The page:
My September 11th tribute as part of Project 2,996 is to Mildred Rose Naiman, 81, from Andover, MA, the town next to my hometown. According to WBZ Boston, over 200 people with ties to Massachusetts died on 9-11-01.
"Millie," as she was known to her loved ones, was on her way to California to visit her 2 sons, grandchildren and great-grandchildren when she was killed. She was aboard American Airlines Flight 11, the first plane to be hijacked and crashed into the World Trade Center.
In a profile published on January 6, 2002, her daughter-in-law, Carol Naiman, told the New York Times, "She had a little bit of a lead foot. She had been stopped for speeding and was totally insulted the officer would give an old woman a ticket."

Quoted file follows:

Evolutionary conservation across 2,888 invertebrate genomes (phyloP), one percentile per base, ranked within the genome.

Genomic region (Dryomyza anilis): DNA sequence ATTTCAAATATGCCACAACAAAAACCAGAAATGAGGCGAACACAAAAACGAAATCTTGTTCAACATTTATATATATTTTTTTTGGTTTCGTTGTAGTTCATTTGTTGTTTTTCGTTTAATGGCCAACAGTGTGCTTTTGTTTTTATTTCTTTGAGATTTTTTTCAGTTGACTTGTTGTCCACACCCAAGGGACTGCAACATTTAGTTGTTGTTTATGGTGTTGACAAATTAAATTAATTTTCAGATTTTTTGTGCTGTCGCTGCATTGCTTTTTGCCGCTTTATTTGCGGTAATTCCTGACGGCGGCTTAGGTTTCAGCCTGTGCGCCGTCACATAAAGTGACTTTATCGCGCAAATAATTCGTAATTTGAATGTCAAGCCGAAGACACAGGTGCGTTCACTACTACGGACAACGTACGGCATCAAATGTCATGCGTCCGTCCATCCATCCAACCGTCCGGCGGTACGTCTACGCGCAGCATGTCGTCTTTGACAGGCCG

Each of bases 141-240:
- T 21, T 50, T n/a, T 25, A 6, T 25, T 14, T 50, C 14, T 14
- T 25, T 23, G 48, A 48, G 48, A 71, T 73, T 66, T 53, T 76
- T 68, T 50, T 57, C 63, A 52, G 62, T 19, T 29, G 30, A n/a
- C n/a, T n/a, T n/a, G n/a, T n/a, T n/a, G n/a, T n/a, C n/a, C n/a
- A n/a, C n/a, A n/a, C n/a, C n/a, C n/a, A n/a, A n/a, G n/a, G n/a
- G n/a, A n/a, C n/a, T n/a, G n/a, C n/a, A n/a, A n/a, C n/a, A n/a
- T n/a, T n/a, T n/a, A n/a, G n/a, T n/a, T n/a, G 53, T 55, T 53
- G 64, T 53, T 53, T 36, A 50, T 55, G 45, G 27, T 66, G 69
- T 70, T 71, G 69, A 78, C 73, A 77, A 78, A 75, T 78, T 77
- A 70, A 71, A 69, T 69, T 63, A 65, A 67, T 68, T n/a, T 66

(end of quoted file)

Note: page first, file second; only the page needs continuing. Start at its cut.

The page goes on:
Although the feisty great-grandmother had had several knee replacement surgeries, cataracts, and other health problems, she still loved to travel. Her son Russ said, "If something was wrong with her, she'd go to the doctor and say, 'Fix me up; I've got a lot of traveling to do.' "
While she needed the help of a wheelchair at the airport, she still managed to visit her family twice a year. The Sunday before her fatal flight, a family member had asked if she was afraid of flying; her granddaughter, Hope, remembers her reply: "No, I've gone everywhere already--to Germany, the Bahamas. I'm not afraid to fly."
Incredibly, on July 24, 2004, the New York Post reported that the medical examiner's office had identified her remains. Many 9-11 victims are still unaccounted for. I hope her family gained some sense of closure with this discovery and was able to finally put her body to rest.
Today, on the ninth anniversary of her death, we celebrate the life of Mildred Rose Naiman.
May she, and the other 2,995 ruthlessly murdered on that day, rest in peace.
9-11: NEVER FORGIVE, NEVER FORGET